That last was a nice little man, very polite and pleasant, who wore his considerable knowledge lightly. I seem to recall that he had written a well-received book on sentencing. Glad to see that his knowledge and diligence has been rewarded.
I was amused to see that two people who had rather more than a spat in chambers are now both members of that set. I liked both of them. One was a then-young man who was very eager to progress chambers (my wife called him a “Young Turk” for his enthusiastic diligence, but in these dumbed-down times, I suppose I shall have to explain that he was not a real Turk!). He was married to a pretty young woman whom I believe I met once at some chambers reception or other.
The other barrister, also young, was an ex-solicitor whose grandfather had founded one of the largest firms of solicitors in the South West. A very pleasant person.
Those people, with others in chambers, used to go shooting together, an activity of which I thoroughly disapproved. I disapprove of all hurt done to animals, particularly for sport or “fun”. I even disapprove of shooting humans, under most circumstances. Ironically, most of those I liked best in chambers were the shooters.
Anyway, one day, those two members of chambers were out shooting when a pheasant fell onto the head of the wife of the “Young Turk” and knocked her out in the field. Whether that preceded or not the affair that she apparently had with the other young barrister, I know not. It later transpired that, after much bad blood, I was the only member of chambers to be unaware of the feud that ensued, my mind being occupied by other matters (or as my wife would say, “in the clouds”) and, also, the fact that I was, by then, only spending half the month in the UK, the rest in France and some other countries.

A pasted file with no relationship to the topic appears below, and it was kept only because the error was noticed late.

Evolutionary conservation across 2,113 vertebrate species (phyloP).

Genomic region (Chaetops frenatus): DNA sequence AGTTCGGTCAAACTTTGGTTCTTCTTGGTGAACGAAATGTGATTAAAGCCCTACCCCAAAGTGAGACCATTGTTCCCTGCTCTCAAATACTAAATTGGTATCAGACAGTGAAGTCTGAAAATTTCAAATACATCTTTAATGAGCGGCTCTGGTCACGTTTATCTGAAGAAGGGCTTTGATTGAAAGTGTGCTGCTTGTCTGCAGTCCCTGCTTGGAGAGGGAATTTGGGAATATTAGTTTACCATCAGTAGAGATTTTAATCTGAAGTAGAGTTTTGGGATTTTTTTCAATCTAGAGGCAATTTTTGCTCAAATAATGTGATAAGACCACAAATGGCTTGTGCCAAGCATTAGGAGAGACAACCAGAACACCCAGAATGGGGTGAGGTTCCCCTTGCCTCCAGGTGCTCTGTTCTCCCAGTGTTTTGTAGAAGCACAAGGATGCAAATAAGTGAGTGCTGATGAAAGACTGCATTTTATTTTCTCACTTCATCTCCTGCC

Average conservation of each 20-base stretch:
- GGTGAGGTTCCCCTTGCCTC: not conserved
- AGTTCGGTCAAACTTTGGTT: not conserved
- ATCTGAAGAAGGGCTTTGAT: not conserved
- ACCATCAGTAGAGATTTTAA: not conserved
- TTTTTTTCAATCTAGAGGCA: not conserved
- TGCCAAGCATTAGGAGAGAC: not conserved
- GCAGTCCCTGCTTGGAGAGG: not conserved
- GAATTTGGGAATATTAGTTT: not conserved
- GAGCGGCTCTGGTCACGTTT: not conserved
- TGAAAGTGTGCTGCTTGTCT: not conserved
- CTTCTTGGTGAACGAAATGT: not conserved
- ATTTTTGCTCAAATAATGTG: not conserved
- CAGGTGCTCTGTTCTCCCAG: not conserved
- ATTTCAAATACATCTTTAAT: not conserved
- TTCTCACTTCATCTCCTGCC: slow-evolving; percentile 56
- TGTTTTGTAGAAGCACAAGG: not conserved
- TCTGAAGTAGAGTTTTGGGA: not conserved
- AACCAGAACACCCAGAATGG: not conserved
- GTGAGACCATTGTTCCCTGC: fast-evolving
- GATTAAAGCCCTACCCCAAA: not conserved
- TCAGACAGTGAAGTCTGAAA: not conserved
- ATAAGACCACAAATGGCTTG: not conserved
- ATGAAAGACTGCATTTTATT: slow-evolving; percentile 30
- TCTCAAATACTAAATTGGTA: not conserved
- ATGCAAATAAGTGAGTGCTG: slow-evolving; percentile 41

I suppose that the two former antagonists have either buried the hatchet or (and/or) come to the realistic conclusion that that set is more or less “the only game in town” (in Exeter) now. Time heals all wounds, they say (though I remain doubtful of that, speaking generally). The events in question were after all some 15 or 16 years ago now.
“and no need to mention the War (I mean ‘the vaccines‘)”…
A pretty good writer, in my opinion, with an easy-reading style (judging by the few books of his that I have read).
More tweets seen
Interesting analysis, and I can agree with much of it, though I do not accept that neurotic bighead, Gordon Brown’s, bailout of the bank swine was right at all— better to have let them go bust, imprison the wealthy bankers, then step in to help those with say £200,000 or less on deposit; and let the affluent and wealthy go smoke.
I agree that the “austerity” nonsense of the part-Jews David Cameron-Levita and George Osborne was disastrous, causing misery to millions without in any way dealing with the real problems of the financial sector and “national debt”.
I am not an economist; neither am I, at least in terms of occupation and/or formal training, an historian. I say that from the outset simply because it may be objected that, especially in terms of economics, I have no intellectual locus standi, despite the fact that most predictions made by economists turn out to be inaccurate. Also, “two economists, three opinions”…
So, Bitcoin. Bitcoin was invented in 2008, possibly in Japan, by someone (or a group) whose provenance and even real name or names remain unknown:
Money is an almost metaphysical thing. Different societies have used seashells, precious metals etc as money, the key characteristic being the relative rarity of the commodity used. In China (in the 7th Century under the Tang dynasty), paper currency was invented, and later more widely introduced in the 11th Century (Song Dynasty), where it was encountered by Marco Polo and others, who introduced the idea to Europe.
Paper currency was, at first and for a long time, backed or notionally backed by precious metals, notably gold. Paper money only became generally acceptable in Europe a thousand years after its invention in China. The natural scepticism of the people was overcome both by its convenience and by its credibility, that credibility not only bolstered by its supposed convertability into gold or silver but also by the draconian penalties visited upon those who counterfeited the notes.
These factors underpin all money, credibility or popular belief in its value being the core.